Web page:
Parasite made history by becoming the first non-English language film to win the Best Picture in the Oscars. For the Washington Post, I wrote about how South Korea's conservative administration blacklisted its director Bong Joon-ho and lead actor Song Kang-ho:
But Bong’s career was jeopardized in the 2010s, after South Korea elected two conservative presidents with retrograde attitudes toward freedom: Lee Myung-bak, a former chief executive of Hyundai Group, and Park Geun-hye, daughter of former dictator Park Chung-hee. Lee and Park Geun-hye turned Kim Dae-jung’s principle on pop culture on its head by using governmental support to interfere with pop culture. In the name of “balancing cultural power,” the Lee administration compiled a detailed list of left-leaning celebrities to cut off from public support and pressure away from major platforms.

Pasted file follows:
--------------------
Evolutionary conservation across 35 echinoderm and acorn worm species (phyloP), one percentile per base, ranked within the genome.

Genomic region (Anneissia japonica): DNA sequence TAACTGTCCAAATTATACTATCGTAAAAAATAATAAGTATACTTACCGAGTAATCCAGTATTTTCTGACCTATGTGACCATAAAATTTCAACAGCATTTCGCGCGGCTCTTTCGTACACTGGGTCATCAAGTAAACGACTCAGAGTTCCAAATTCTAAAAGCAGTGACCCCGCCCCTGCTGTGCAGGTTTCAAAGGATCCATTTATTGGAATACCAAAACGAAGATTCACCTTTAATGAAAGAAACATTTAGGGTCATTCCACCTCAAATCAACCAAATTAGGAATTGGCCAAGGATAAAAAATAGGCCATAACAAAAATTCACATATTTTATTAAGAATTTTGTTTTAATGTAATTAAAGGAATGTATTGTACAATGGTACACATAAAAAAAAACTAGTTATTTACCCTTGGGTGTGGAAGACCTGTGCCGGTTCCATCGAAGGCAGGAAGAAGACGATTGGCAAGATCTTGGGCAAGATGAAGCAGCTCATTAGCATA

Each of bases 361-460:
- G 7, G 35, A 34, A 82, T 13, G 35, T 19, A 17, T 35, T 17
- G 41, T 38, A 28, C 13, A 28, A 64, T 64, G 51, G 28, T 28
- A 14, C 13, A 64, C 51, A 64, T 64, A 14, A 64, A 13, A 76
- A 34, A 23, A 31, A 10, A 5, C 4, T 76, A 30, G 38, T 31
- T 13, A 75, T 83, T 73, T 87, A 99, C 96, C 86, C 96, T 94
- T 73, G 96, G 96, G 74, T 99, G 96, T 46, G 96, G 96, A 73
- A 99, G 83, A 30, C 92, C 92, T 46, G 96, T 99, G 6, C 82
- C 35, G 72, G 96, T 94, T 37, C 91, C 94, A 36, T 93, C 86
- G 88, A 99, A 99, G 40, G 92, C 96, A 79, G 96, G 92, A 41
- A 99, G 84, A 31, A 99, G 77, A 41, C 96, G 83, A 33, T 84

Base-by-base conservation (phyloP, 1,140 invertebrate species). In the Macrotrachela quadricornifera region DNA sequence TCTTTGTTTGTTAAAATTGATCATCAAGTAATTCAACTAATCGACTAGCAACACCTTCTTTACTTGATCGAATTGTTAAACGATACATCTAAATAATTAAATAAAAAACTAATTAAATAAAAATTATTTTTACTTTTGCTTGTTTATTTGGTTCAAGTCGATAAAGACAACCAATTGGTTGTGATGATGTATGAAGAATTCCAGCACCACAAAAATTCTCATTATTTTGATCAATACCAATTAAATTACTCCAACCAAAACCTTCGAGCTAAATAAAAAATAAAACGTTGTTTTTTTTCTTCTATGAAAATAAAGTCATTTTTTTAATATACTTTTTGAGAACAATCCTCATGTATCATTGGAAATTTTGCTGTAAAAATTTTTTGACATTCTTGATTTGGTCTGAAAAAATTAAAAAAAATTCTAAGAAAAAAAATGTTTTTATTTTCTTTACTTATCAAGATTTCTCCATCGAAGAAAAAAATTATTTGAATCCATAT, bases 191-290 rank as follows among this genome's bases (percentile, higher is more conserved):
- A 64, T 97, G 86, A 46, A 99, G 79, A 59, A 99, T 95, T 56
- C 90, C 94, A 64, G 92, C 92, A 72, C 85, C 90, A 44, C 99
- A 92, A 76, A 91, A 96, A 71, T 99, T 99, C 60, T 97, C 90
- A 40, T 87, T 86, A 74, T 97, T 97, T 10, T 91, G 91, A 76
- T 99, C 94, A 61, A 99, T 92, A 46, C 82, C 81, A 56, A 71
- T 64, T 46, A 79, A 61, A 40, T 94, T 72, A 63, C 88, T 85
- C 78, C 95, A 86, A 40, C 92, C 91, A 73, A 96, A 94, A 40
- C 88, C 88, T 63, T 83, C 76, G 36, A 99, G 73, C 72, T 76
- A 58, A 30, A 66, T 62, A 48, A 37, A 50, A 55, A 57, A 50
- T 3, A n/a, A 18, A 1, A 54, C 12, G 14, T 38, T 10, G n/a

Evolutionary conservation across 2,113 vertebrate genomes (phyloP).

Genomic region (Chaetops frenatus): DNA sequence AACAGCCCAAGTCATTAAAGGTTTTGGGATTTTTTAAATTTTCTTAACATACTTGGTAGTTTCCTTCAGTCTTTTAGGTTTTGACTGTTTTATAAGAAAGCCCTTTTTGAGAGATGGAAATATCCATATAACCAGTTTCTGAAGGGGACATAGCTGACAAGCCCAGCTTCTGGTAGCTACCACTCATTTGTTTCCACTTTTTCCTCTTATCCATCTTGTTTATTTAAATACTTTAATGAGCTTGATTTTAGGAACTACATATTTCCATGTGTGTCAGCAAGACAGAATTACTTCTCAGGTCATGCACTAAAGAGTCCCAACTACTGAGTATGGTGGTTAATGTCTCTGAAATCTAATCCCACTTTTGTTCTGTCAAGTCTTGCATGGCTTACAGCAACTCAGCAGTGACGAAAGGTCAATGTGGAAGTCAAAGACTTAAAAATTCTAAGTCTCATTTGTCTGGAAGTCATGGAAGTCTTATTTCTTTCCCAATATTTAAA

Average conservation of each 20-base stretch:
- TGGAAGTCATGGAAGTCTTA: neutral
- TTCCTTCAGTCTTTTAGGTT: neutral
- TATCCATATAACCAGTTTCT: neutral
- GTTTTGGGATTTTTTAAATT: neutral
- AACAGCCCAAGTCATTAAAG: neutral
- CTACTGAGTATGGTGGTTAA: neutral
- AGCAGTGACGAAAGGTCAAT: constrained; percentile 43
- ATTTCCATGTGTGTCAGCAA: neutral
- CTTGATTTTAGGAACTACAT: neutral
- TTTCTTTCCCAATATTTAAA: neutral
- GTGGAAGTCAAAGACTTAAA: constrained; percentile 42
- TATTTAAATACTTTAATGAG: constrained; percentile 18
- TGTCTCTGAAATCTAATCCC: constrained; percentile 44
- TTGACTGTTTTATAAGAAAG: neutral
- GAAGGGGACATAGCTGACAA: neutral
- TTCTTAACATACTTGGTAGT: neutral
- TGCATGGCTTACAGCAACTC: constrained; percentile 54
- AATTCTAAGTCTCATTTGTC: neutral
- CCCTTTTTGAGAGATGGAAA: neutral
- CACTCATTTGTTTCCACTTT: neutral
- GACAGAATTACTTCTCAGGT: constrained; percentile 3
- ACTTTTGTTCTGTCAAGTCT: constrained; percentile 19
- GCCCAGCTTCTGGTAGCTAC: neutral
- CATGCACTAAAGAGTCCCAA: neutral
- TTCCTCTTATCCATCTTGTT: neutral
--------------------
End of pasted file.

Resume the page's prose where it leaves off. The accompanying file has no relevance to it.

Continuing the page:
The Park administration vastly expanded this blacklist to include nearly 10,000 names. Internal papers from the Park administration on Bong’s movies reads as if Joseph McCarthy were a film critic. “Memories of Murder” was criticized for “injecting negative impressions of the police by depicting them as corrupt and incompetent”; “The Host” “highlights anti-Americanism and governmental incompetence, pushing the society leftward”; “Snowpiercer” “denies the legitimacy of market economy and provokes social resistance.”
How 'Parasite' Almost Never Saw the Light of Day [Washington Post]